As the world virtually drowns in all the ink that’s been used to write stories about the high cost of a college education, Denison has been working to do something about it—mostly by providing significant financial aid for our students (nearly $60 million last year alone, thanks in part to fundraising initiatives aimed at alleviating student debt). And it seems the College is getting results: Denison students are graduating with less debt and have a far lower default rate than the national average. But almost everywhere else, across the nation, the story is not so rosy—so comparatively speaking, Denison is in a good place. Even so, the work the College does to control costs becomes tougher by the day. So what’s going on? Why does the cost of a college or university degree keep rising?
Here are the numbers. Figures from the federal government’s National Center for Education Statistics suggest that the price of undergraduate tuition, room, and board at four-year private nonprofit institutions rose more than 140 percent (adjusted for inflation) between 1999 and 2015. And the College Board, for its part, reports that tuition at public institutions has gone up 40 percent since 2005.
To understand what’s happening to college costs, it’s worth reviewing the rather complicated system by which colleges and universities set tuition and fees. There are several elements. First, there is the actual cost of educating a student. Second, there’s the full sticker price that a student would pay in the absence of any discounts (financial aid). And finally, there is the net price that a student would pay once such discounts have been applied.
Take Denison’s sticker price of $63,000 a year. Of that, tuition accounts for approximately $48,000, with room and board making up most of the rest. The gifts that have supported the endowment allow Denison to offer need and merit aid to the majority of the student body. The average Denison student is paying only $31,000 a year, including room and board. But the actual cost of educating a student at Denison is far higher than the per-student net revenue—just above $57,000 a year.
Even so, let’s be clear: No matter how you look at it, a Denison education is expensive. But according to Denison President Adam Weinberg, the College works hard to be affordable, and not just for low-income students, but also for middle-class students, those whose family incomes have stagnated for the past several decades.
Much of Denison’s ability to offset its sticker price is made possible by the College’s endowment, whichnow stands at roughly $750 million—a resource that both Weinberg and Denison’s Chief Financial Officer David English say is made possible by the ongoing generosity of Denison alumni, families, and friends. (The endowment has grown steadily over the years from $69 million in 1990 to more than $490 million just 10 years later, reaching a peak in 2015 of more than $800 million.)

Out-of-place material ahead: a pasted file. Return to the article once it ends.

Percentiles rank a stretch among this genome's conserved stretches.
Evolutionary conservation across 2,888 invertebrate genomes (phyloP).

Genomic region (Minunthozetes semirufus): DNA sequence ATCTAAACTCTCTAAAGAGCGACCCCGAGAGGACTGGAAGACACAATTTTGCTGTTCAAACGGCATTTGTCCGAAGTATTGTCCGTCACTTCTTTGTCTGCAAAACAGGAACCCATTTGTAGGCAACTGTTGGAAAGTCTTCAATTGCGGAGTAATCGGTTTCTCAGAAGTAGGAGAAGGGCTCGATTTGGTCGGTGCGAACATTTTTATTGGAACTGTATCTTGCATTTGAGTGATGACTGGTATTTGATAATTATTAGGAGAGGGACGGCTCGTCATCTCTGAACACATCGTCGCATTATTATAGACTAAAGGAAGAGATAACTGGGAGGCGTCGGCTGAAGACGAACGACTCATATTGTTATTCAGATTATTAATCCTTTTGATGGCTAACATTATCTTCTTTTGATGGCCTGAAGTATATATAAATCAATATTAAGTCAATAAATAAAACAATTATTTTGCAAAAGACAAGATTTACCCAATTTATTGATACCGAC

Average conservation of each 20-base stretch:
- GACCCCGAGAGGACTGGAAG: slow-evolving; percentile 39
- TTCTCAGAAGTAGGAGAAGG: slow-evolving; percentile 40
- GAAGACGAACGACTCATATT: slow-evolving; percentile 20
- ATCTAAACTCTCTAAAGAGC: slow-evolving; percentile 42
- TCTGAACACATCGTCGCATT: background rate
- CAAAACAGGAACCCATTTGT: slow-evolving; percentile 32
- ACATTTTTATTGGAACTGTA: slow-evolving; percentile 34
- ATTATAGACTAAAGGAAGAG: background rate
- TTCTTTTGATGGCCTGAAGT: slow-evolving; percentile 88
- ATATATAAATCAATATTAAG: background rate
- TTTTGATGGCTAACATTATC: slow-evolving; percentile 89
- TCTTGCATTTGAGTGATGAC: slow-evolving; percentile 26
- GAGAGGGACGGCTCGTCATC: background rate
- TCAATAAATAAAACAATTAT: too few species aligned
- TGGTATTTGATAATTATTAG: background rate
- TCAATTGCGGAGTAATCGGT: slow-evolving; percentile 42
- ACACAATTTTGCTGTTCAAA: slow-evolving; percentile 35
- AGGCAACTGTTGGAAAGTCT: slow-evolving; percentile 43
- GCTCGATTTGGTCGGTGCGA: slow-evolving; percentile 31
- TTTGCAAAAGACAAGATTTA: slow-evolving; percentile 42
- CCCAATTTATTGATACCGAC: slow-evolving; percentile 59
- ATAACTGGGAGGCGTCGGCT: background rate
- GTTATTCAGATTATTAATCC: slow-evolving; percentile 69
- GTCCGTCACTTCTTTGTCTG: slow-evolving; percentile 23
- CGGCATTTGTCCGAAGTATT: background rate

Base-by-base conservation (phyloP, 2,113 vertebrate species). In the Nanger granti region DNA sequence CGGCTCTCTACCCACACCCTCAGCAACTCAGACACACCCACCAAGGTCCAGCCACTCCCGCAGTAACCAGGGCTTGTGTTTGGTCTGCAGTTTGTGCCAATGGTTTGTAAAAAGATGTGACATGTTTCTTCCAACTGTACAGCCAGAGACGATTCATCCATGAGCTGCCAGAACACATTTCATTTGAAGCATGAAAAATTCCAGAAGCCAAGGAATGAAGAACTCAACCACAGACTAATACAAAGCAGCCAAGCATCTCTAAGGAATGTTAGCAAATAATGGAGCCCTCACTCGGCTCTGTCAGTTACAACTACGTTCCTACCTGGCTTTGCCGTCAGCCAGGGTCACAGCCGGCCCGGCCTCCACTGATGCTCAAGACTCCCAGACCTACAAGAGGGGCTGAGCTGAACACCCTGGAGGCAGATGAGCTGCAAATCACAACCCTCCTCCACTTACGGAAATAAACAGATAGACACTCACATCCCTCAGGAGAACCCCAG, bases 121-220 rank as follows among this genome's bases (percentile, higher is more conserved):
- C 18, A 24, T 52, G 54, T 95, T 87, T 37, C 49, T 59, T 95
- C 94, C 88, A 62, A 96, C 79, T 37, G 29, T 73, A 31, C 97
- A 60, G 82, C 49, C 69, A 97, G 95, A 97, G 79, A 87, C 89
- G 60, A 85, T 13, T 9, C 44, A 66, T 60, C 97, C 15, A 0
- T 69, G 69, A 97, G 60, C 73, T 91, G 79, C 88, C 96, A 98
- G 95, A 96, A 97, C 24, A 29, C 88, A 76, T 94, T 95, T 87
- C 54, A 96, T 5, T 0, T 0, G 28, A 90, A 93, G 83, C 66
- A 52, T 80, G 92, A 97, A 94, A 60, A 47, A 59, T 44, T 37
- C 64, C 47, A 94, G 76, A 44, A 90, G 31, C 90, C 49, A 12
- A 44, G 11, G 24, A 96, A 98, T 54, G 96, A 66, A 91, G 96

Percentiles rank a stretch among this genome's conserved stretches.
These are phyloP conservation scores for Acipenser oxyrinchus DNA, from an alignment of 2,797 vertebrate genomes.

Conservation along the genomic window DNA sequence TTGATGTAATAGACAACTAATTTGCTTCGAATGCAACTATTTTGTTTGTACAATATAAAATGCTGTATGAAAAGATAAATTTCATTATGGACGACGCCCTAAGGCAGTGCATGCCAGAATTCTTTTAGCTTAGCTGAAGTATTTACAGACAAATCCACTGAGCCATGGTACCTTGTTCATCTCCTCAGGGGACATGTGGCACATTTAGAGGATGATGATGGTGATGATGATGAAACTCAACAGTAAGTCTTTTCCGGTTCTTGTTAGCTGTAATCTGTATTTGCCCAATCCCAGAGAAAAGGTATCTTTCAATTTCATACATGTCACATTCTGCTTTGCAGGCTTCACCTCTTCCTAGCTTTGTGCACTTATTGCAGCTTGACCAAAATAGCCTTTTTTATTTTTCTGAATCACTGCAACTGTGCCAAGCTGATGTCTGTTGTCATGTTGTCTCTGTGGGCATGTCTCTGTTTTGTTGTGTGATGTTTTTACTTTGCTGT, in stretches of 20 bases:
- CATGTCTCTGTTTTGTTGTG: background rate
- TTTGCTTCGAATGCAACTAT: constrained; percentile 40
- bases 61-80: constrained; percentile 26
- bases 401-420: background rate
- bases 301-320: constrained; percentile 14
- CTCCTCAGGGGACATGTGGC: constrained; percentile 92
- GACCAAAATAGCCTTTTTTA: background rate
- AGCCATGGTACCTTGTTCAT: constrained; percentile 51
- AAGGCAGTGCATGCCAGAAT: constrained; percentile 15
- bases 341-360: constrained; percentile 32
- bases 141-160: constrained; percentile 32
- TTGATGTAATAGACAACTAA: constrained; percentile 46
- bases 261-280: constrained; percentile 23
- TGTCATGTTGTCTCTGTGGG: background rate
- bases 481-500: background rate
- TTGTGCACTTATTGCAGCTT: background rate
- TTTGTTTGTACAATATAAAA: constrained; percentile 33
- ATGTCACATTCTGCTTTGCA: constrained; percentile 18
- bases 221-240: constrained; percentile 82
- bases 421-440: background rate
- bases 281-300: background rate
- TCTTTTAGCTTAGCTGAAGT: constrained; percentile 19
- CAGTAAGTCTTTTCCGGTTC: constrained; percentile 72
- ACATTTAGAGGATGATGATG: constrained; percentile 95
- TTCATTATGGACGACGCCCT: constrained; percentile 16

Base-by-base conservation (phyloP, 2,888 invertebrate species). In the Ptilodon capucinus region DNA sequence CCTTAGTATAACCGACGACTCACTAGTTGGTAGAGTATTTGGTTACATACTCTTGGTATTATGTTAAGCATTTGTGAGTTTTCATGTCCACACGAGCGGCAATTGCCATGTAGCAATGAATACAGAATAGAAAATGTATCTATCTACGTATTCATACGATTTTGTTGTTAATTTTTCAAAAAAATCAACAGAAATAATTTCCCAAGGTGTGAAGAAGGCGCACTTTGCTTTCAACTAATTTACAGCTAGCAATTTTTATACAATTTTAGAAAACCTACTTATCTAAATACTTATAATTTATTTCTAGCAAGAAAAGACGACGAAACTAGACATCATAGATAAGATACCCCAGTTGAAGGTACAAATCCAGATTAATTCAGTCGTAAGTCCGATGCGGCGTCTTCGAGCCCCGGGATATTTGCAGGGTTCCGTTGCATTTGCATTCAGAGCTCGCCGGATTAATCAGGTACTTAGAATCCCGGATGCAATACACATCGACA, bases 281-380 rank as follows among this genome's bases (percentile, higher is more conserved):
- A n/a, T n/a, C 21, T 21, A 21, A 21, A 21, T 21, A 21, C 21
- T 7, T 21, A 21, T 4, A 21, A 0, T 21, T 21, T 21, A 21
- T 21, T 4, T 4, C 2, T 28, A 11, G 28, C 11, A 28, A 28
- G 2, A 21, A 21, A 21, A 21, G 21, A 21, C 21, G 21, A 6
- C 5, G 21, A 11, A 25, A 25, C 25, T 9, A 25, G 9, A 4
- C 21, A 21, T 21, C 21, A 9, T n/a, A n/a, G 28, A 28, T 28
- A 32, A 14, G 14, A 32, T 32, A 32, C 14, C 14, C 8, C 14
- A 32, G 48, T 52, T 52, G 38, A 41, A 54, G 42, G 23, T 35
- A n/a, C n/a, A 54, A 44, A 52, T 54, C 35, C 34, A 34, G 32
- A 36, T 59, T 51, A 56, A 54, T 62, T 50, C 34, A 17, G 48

The College, in turn, protects the endowment through conservative fiscal management. As a result, students and their families today pay only 60 percent of what it actually costs to operate the College; most of the remaining 40 percent comes from endowed funds and other gifts. Furthermore, Denison has not done what many colleges have done—overbuilt the campus and/or devoted lots of resources to things that don’t impact undergraduate education. Instead, says Weinberg, the endowment has been focused on easing the burden of tuition increases through generous financial aid packages.
But other small liberal arts colleges, especially those that lack substantial endowments and that rely more heavily on tuition and fees, are in a far less enviable position. All schools, says Catherine Bond Hill, president of Vassar College and an economist who specializes in higher education, compete for students who can pay full freight, thereby helping to defray the costs of those who cannot. But those same students tend to demand services and amenities that drive up costs across the board.
At the same time, incomes across much of the nation’s economy are lagging. In 2008, the Economic Policy Institute and the Center on Budget and Policy Priorities reported that the top fifth of income-earning families saw their incomes increase by 36 percent over roughly two decades. The middle fifth, by comparison, saw a 13 percent average increase over the same period, while the bottom fifth experienced only an 11 percent increase. The problem continues today. That means that more and more resources must be devoted to financial aid by colleges, like Denison, that are committed to recruiting a socioeconomically diverse student body. As a result, says Hill, it is becoming harder for colleges to recruit from both sides of the income gap. It’s a conundrum: every dollar that goes to financial aid cannot go to the kinds of programs and services that disproportionately attract more affluent students, and every dollar that is spent on anything other than financial aid cannot be used to subsidize the less privileged. “That’s the trade-off. Every school is having to make that decision,” Hill says.